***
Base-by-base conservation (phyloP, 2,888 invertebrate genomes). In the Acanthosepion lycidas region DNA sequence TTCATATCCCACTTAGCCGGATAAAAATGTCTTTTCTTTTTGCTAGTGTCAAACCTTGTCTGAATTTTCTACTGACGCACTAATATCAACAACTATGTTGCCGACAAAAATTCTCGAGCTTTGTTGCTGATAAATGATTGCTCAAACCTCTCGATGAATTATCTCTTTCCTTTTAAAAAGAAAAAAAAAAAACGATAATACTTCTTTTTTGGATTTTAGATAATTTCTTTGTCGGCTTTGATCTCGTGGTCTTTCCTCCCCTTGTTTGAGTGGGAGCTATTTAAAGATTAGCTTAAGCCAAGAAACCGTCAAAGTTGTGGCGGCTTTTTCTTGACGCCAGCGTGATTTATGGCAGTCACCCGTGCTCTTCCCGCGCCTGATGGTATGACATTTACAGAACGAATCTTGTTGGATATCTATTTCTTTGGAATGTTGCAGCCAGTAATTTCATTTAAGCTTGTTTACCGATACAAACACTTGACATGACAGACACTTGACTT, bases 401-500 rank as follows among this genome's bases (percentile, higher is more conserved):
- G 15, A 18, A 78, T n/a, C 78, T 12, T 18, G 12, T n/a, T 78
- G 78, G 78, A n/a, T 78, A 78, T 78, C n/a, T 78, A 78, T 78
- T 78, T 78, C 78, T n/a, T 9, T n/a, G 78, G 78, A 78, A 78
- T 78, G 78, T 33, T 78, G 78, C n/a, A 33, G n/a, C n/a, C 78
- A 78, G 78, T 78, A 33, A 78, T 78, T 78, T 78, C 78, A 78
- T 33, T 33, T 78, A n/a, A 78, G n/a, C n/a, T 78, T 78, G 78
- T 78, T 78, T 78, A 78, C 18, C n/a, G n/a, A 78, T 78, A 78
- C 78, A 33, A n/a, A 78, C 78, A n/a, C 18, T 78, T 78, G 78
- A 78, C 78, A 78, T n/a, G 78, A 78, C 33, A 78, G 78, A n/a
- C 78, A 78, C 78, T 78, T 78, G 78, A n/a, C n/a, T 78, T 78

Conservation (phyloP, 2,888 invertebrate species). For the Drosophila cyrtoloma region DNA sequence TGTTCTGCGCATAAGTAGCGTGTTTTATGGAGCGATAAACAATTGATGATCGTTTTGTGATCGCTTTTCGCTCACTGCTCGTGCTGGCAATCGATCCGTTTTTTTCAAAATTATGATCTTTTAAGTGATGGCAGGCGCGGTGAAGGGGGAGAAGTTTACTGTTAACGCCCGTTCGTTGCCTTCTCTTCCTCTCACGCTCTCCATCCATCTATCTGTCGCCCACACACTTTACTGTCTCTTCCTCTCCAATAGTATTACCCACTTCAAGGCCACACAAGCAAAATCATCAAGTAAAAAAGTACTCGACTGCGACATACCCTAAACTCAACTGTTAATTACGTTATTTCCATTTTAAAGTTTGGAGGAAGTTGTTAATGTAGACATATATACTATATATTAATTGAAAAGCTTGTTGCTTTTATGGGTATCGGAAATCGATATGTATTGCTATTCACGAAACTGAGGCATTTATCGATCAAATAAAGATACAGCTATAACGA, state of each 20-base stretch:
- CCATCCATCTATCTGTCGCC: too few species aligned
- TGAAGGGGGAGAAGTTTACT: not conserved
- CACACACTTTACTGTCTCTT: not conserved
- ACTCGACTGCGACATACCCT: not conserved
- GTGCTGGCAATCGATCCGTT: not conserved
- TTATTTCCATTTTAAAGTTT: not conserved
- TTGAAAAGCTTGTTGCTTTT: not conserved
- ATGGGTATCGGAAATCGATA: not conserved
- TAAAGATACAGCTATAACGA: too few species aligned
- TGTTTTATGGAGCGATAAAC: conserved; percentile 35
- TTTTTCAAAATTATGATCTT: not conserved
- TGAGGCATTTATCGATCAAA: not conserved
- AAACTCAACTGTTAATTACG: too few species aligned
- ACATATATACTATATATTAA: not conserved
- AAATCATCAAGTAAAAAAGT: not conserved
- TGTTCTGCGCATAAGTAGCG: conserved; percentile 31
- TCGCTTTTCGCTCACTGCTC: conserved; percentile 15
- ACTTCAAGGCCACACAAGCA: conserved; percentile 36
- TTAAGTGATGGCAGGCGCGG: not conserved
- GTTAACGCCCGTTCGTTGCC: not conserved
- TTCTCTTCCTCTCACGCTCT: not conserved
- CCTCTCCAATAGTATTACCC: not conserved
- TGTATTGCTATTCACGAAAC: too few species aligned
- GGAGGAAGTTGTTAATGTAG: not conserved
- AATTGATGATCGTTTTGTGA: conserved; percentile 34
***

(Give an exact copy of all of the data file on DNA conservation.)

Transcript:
Base-by-base conservation (phyloP, 2,888 invertebrate genomes). In the Acanthosepion lycidas region DNA sequence TTCATATCCCACTTAGCCGGATAAAAATGTCTTTTCTTTTTGCTAGTGTCAAACCTTGTCTGAATTTTCTACTGACGCACTAATATCAACAACTATGTTGCCGACAAAAATTCTCGAGCTTTGTTGCTGATAAATGATTGCTCAAACCTCTCGATGAATTATCTCTTTCCTTTTAAAAAGAAAAAAAAAAAACGATAATACTTCTTTTTTGGATTTTAGATAATTTCTTTGTCGGCTTTGATCTCGTGGTCTTTCCTCCCCTTGTTTGAGTGGGAGCTATTTAAAGATTAGCTTAAGCCAAGAAACCGTCAAAGTTGTGGCGGCTTTTTCTTGACGCCAGCGTGATTTATGGCAGTCACCCGTGCTCTTCCCGCGCCTGATGGTATGACATTTACAGAACGAATCTTGTTGGATATCTATTTCTTTGGAATGTTGCAGCCAGTAATTTCATTTAAGCTTGTTTACCGATACAAACACTTGACATGACAGACACTTGACTT, bases 401-500 rank as follows among this genome's bases (percentile, higher is more conserved):
- G 15, A 18, A 78, T n/a, C 78, T 12, T 18, G 12, T n/a, T 78
- G 78, G 78, A n/a, T 78, A 78, T 78, C n/a, T 78, A 78, T 78
- T 78, T 78, C 78, T n/a, T 9, T n/a, G 78, G 78, A 78, A 78
- T 78, G 78, T 33, T 78, G 78, C n/a, A 33, G n/a, C n/a, C 78
- A 78, G 78, T 78, A 33, A 78, T 78, T 78, T 78, C 78, A 78
- T 33, T 33, T 78, A n/a, A 78, G n/a, C n/a, T 78, T 78, G 78
- T 78, T 78, T 78, A 78, C 18, C n/a, G n/a, A 78, T 78, A 78
- C 78, A 33, A n/a, A 78, C 78, A n/a, C 18, T 78, T 78, G 78
- A 78, C 78, A 78, T n/a, G 78, A 78, C 33, A 78, G 78, A n/a
- C 78, A 78, C 78, T 78, T 78, G 78, A n/a, C n/a, T 78, T 78

Conservation (phyloP, 2,888 invertebrate species). For the Drosophila cyrtoloma region DNA sequence TGTTCTGCGCATAAGTAGCGTGTTTTATGGAGCGATAAACAATTGATGATCGTTTTGTGATCGCTTTTCGCTCACTGCTCGTGCTGGCAATCGATCCGTTTTTTTCAAAATTATGATCTTTTAAGTGATGGCAGGCGCGGTGAAGGGGGAGAAGTTTACTGTTAACGCCCGTTCGTTGCCTTCTCTTCCTCTCACGCTCTCCATCCATCTATCTGTCGCCCACACACTTTACTGTCTCTTCCTCTCCAATAGTATTACCCACTTCAAGGCCACACAAGCAAAATCATCAAGTAAAAAAGTACTCGACTGCGACATACCCTAAACTCAACTGTTAATTACGTTATTTCCATTTTAAAGTTTGGAGGAAGTTGTTAATGTAGACATATATACTATATATTAATTGAAAAGCTTGTTGCTTTTATGGGTATCGGAAATCGATATGTATTGCTATTCACGAAACTGAGGCATTTATCGATCAAATAAAGATACAGCTATAACGA, state of each 20-base stretch:
- CCATCCATCTATCTGTCGCC: too few species aligned
- TGAAGGGGGAGAAGTTTACT: not conserved
- CACACACTTTACTGTCTCTT: not conserved
- ACTCGACTGCGACATACCCT: not conserved
- GTGCTGGCAATCGATCCGTT: not conserved
- TTATTTCCATTTTAAAGTTT: not conserved
- TTGAAAAGCTTGTTGCTTTT: not conserved
- ATGGGTATCGGAAATCGATA: not conserved
- TAAAGATACAGCTATAACGA: too few species aligned
- TGTTTTATGGAGCGATAAAC: conserved; percentile 35
- TTTTTCAAAATTATGATCTT: not conserved
- TGAGGCATTTATCGATCAAA: not conserved
- AAACTCAACTGTTAATTACG: too few species aligned
- ACATATATACTATATATTAA: not conserved
- AAATCATCAAGTAAAAAAGT: not conserved
- TGTTCTGCGCATAAGTAGCG: conserved; percentile 31
- TCGCTTTTCGCTCACTGCTC: conserved; percentile 15
- ACTTCAAGGCCACACAAGCA: conserved; percentile 36
- TTAAGTGATGGCAGGCGCGG: not conserved
- GTTAACGCCCGTTCGTTGCC: not conserved
- TTCTCTTCCTCTCACGCTCT: not conserved
- CCTCTCCAATAGTATTACCC: not conserved
- TGTATTGCTATTCACGAAAC: too few species aligned
- GGAGGAAGTTGTTAATGTAG: not conserved
- AATTGATGATCGTTTTGTGA: conserved; percentile 34